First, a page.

I would not give up until I must. Every now and
then I stayed my sawing and had a great tug
at the cords, in hopes that they would give way,
but at last I knew I must saw them through almost
to the last strand. It would have been easy if
I could keep at work on the same spot, but that
was impossible, for I could not see behind me, and
the post kept shifting me as I struck it.

I wondered now that I had seen nothing of Evan
for so long. Maybe if I had not been so busy
the wonder would have passed, for I should have
been sea- sick as he was. There was some sea
over on this coast, and quite enough to upset a
landsman. However, I was content that he did not
come, without caring to know why.

Then I became aware that the movement of
the ship had changed in some way. There was less
of it, and the roll was longer. Soon I heard
Thorgils calling to his men, and then the creak
of the blocks and the thud of folds of canvas on
deck told me that the sail was lowered. After
that the long oars rattled as they were run out, and
their even roll and click in the rowlocks seemed to
say that they were making up to some anchorage
or wharf. The end of the voyage was at hand,
and I worked harder than ever at my bonds. I
began to fear that the cords would never chafe
through enough for me to snap them, and my
heart fell terribly.

Now there was a shout from Thorgils, and
his men stopped rowing. I heard another shout
from on shore, as it seemed, and the sound of
breakers on rocks was not so very distant as we


slipped into smooth water. The men trampled
across the deck over my head and cast the mooring
ropes ashore, and then the ship scraped along a
landing stage of some sort and came to rest. I
worked wildly at the rope.

Judging from the voices I heard, there seemed
to be a number of people on shore, and soon I
heard steps coming along the deck towards the
cabin door. Hastily I straightened myself, and got
a fold of my blanket over my free forearm just as
it opened, and Evan peered in. Past his shoulder
I could see that it was bright moonlight, and I had
a glimpse of tall snow-covered cliffs that towered
over us.

" How goes it, friend ? " he cried in a loud voice.
" Hast slept well ? We are in your own land,
and will be ashore soon."

That was for others to hear. Then he stood
aside to let a little more light into the cabin, and
it seemed that he had no suspicions that all was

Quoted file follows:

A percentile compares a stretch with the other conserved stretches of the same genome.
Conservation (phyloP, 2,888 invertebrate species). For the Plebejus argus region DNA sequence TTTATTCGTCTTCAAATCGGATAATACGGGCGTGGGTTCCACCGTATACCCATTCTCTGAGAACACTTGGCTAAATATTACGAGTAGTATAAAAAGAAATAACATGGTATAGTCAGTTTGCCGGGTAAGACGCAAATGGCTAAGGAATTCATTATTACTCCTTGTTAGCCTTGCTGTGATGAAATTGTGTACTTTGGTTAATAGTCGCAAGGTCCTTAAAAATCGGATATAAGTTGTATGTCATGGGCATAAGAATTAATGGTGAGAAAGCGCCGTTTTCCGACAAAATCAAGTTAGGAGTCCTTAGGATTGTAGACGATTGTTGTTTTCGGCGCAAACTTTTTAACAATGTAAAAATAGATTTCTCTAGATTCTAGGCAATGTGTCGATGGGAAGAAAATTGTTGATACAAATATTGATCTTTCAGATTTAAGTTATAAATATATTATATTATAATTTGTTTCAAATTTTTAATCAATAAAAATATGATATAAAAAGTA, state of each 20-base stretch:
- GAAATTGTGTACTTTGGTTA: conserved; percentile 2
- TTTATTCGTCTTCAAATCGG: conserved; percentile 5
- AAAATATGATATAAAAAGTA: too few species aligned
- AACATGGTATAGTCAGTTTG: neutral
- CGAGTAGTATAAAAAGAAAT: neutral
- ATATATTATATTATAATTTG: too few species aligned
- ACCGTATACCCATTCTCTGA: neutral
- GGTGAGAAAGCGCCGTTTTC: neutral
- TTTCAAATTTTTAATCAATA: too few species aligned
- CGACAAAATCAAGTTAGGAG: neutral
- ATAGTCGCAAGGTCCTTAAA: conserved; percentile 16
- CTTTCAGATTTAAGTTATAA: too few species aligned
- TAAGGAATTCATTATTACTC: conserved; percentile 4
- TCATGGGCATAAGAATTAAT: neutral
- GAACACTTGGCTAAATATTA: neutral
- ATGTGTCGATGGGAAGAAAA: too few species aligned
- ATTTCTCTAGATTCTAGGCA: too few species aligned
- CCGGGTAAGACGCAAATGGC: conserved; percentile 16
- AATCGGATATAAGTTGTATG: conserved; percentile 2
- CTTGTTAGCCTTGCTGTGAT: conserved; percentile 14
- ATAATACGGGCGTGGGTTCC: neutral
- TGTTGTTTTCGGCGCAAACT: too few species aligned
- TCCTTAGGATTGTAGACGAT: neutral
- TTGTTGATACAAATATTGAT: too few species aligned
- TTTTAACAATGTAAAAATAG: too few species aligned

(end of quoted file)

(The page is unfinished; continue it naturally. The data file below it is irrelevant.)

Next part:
not -as he would have it. He came inside and felt
me carelessly enough.

" Well," he said. " You are warm in here, and no
mistake. If I mistake not, you have been trying
to wriggle out of these bonds."

He set his hand under some of the lashings and
pulled them without uncovering me much, though
it would not have mattered if he had done so, as it
was very dark in here. As I knew only too well,
they were fast as ever, and he said

" Well, we can tie a knot fairly. Presently we
will loosen you a bit in the morning maybe."

He went and closed the door, and I fell to


work again. He would leave me now for a

There was a long talk from ship to shore before
the gang-plank was run out, and presently Thorgils
spoke to Evan, seemingly close to the cabin door

" Here's a bit of luck for your princess," he said.
" Her father is up in the camp yonder, with his
guards behind him. Maybe there is trouble with
the Tenby Danefolk, or going to be some. It is
as well that we put in here. Now he bids us take
the lady up to him and bide to feast with him.
Will you come with me ? "

" I stay by my goods," answered Evan, with a
laugh. " If there is a levy in the camp there will
be men who will need watching among them."

" Why, then, we six Norsemen can go, and leave
you to tend the ship."

" That will be all right," said Evan, somewhat
gladly, as I thought ; " so long as we are here you
need have no fear. Every one knows that a chap-
man will fight for his goods if need be. But a Welsh-
man will not meddle with a Welshman's goods."

" So long as he is there to mind them," laughed
Thorgils. " Then we can go. I do not know how
soon we can be back, though."

" That is no matter. We are used to keeping

M Ay. How is that hurt friend of yours after
the voyage ? "

" Well as one could expect," answered Evan.
" He says he has slept almost all the way. He is
comfortable where he is."

They went aft, and soon I heard the princess


speaking with them. Then the well-known click
and clash of armed men marching in order came
to me, as the chief sent a guard for his daughter.
It was terrible to hear the voices of honest men so
close to me and to be helpless, and I worked at
the rope feverishly.

I heard the princess and her party leave the
ship, and almost as the last footstep left the deck
one strand of the cord went. I worked harder
yet, with a great hope on me.

" Presently the Norsemen will be full of Howel's
mead," I heard Evan say to one of his men.
" Then we will get ashore and leave swiftly. I think
we need not stay to pay Thorgils for the voyage."

" Let us tell some of the shore men to bide here
to help us," said the other, " we have the Saxon
to carry."

" That is a good thought."

They clattered over the plank ashore, and another
strand of the rope went at that time. I thought
it was but one of another turn of the line, however.
Five minutes more of painful sawing and straining
and I felt another strand give way. That made
three, and now one of the two turns of line that
held my arms could have but one strand left, and
that ought to be no more than I could break by
force. Then I wrestled with it with little care if
my struggles as I bent and strove made noise that
might call attention to me, for it was my last
chance. The lines bruised and cut me sorely, even
through my mail, but I heeded that no more than
I did the hardness of the timbers against which I
rolled ; and at last it did snap, with a suddenness


that let my elbow fly against the iron that had been
my saving, almost forcing a cry from me.

Online LibraryCharles W. (Charles Watts) WhistlerA prince of Cornwall : a story of Glastonbury and the West in the days of Ina of Wessex → online text (page 8 of 25)